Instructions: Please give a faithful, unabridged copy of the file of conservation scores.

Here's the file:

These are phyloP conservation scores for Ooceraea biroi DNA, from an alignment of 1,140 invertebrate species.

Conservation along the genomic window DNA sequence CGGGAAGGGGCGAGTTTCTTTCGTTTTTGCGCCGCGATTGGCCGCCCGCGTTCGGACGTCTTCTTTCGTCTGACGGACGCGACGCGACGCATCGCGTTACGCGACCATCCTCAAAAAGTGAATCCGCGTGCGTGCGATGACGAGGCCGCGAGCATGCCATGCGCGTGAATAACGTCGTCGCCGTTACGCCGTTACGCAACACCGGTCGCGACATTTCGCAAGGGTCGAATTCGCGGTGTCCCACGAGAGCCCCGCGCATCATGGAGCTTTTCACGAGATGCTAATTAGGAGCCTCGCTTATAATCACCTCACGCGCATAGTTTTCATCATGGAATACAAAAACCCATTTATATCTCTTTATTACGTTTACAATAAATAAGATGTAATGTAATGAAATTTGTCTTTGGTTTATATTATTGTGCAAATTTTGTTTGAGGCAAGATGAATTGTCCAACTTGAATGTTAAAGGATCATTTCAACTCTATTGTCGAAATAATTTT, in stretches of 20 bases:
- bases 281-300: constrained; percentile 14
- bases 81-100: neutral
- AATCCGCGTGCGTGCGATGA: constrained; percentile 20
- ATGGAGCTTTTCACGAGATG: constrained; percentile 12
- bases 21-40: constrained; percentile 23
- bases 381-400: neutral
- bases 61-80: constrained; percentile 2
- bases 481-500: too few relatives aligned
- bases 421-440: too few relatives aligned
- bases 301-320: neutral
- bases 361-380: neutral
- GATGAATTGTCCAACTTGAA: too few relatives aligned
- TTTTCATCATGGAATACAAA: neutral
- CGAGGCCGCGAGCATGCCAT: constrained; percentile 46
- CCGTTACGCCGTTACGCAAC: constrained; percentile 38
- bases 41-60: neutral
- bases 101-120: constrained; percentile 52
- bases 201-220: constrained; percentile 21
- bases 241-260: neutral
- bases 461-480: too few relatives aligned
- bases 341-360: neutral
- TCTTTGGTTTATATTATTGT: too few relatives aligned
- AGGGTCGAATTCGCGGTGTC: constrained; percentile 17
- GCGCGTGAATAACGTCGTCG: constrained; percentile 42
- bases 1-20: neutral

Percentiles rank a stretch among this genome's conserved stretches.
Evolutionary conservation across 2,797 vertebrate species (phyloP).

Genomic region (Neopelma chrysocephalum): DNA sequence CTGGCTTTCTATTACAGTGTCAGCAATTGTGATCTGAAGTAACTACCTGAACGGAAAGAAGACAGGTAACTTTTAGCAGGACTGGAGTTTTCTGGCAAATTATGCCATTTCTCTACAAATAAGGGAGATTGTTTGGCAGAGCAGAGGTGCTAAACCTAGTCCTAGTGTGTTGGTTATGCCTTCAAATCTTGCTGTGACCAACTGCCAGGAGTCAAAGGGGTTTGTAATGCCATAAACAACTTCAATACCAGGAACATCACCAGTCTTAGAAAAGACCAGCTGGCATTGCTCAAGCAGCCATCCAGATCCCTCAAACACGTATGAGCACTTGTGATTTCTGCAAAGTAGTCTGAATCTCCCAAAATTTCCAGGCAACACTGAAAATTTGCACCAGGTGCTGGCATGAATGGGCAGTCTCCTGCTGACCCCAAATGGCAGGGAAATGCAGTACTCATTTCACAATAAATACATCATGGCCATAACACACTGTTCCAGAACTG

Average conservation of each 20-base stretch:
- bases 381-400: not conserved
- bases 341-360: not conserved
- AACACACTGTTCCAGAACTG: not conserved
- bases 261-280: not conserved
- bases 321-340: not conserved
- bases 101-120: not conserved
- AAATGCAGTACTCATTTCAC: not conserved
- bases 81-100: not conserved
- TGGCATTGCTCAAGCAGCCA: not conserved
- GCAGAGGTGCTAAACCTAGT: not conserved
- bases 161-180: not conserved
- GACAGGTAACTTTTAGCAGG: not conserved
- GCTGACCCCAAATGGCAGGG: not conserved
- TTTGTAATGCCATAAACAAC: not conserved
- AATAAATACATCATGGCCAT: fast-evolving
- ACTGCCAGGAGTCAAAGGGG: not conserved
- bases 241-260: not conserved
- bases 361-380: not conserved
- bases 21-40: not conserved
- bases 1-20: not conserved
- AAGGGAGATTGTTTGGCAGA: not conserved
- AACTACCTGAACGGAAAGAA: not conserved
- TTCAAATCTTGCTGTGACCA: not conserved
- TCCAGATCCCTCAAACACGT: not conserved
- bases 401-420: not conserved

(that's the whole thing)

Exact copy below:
These are phyloP conservation scores for Ooceraea biroi DNA, from an alignment of 1,140 invertebrate species.

Conservation along the genomic window DNA sequence CGGGAAGGGGCGAGTTTCTTTCGTTTTTGCGCCGCGATTGGCCGCCCGCGTTCGGACGTCTTCTTTCGTCTGACGGACGCGACGCGACGCATCGCGTTACGCGACCATCCTCAAAAAGTGAATCCGCGTGCGTGCGATGACGAGGCCGCGAGCATGCCATGCGCGTGAATAACGTCGTCGCCGTTACGCCGTTACGCAACACCGGTCGCGACATTTCGCAAGGGTCGAATTCGCGGTGTCCCACGAGAGCCCCGCGCATCATGGAGCTTTTCACGAGATGCTAATTAGGAGCCTCGCTTATAATCACCTCACGCGCATAGTTTTCATCATGGAATACAAAAACCCATTTATATCTCTTTATTACGTTTACAATAAATAAGATGTAATGTAATGAAATTTGTCTTTGGTTTATATTATTGTGCAAATTTTGTTTGAGGCAAGATGAATTGTCCAACTTGAATGTTAAAGGATCATTTCAACTCTATTGTCGAAATAATTTT, in stretches of 20 bases:
- bases 281-300: constrained; percentile 14
- bases 81-100: neutral
- AATCCGCGTGCGTGCGATGA: constrained; percentile 20
- ATGGAGCTTTTCACGAGATG: constrained; percentile 12
- bases 21-40: constrained; percentile 23
- bases 381-400: neutral
- bases 61-80: constrained; percentile 2
- bases 481-500: too few relatives aligned
- bases 421-440: too few relatives aligned
- bases 301-320: neutral
- bases 361-380: neutral
- GATGAATTGTCCAACTTGAA: too few relatives aligned
- TTTTCATCATGGAATACAAA: neutral
- CGAGGCCGCGAGCATGCCAT: constrained; percentile 46
- CCGTTACGCCGTTACGCAAC: constrained; percentile 38
- bases 41-60: neutral
- bases 101-120: constrained; percentile 52
- bases 201-220: constrained; percentile 21
- bases 241-260: neutral
- bases 461-480: too few relatives aligned
- bases 341-360: neutral
- TCTTTGGTTTATATTATTGT: too few relatives aligned
- AGGGTCGAATTCGCGGTGTC: constrained; percentile 17
- GCGCGTGAATAACGTCGTCG: constrained; percentile 42
- bases 1-20: neutral

Percentiles rank a stretch among this genome's conserved stretches.
Evolutionary conservation across 2,797 vertebrate species (phyloP).

Genomic region (Neopelma chrysocephalum): DNA sequence CTGGCTTTCTATTACAGTGTCAGCAATTGTGATCTGAAGTAACTACCTGAACGGAAAGAAGACAGGTAACTTTTAGCAGGACTGGAGTTTTCTGGCAAATTATGCCATTTCTCTACAAATAAGGGAGATTGTTTGGCAGAGCAGAGGTGCTAAACCTAGTCCTAGTGTGTTGGTTATGCCTTCAAATCTTGCTGTGACCAACTGCCAGGAGTCAAAGGGGTTTGTAATGCCATAAACAACTTCAATACCAGGAACATCACCAGTCTTAGAAAAGACCAGCTGGCATTGCTCAAGCAGCCATCCAGATCCCTCAAACACGTATGAGCACTTGTGATTTCTGCAAAGTAGTCTGAATCTCCCAAAATTTCCAGGCAACACTGAAAATTTGCACCAGGTGCTGGCATGAATGGGCAGTCTCCTGCTGACCCCAAATGGCAGGGAAATGCAGTACTCATTTCACAATAAATACATCATGGCCATAACACACTGTTCCAGAACTG

Average conservation of each 20-base stretch:
- bases 381-400: not conserved
- bases 341-360: not conserved
- AACACACTGTTCCAGAACTG: not conserved
- bases 261-280: not conserved
- bases 321-340: not conserved
- bases 101-120: not conserved
- AAATGCAGTACTCATTTCAC: not conserved
- bases 81-100: not conserved
- TGGCATTGCTCAAGCAGCCA: not conserved
- GCAGAGGTGCTAAACCTAGT: not conserved
- bases 161-180: not conserved
- GACAGGTAACTTTTAGCAGG: not conserved
- GCTGACCCCAAATGGCAGGG: not conserved
- TTTGTAATGCCATAAACAAC: not conserved
- AATAAATACATCATGGCCAT: fast-evolving
- ACTGCCAGGAGTCAAAGGGG: not conserved
- bases 241-260: not conserved
- bases 361-380: not conserved
- bases 21-40: not conserved
- bases 1-20: not conserved
- AAGGGAGATTGTTTGGCAGA: not conserved
- AACTACCTGAACGGAAAGAA: not conserved
- TTCAAATCTTGCTGTGACCA: not conserved
- TCCAGATCCCTCAAACACGT: not conserved
- bases 401-420: not conserved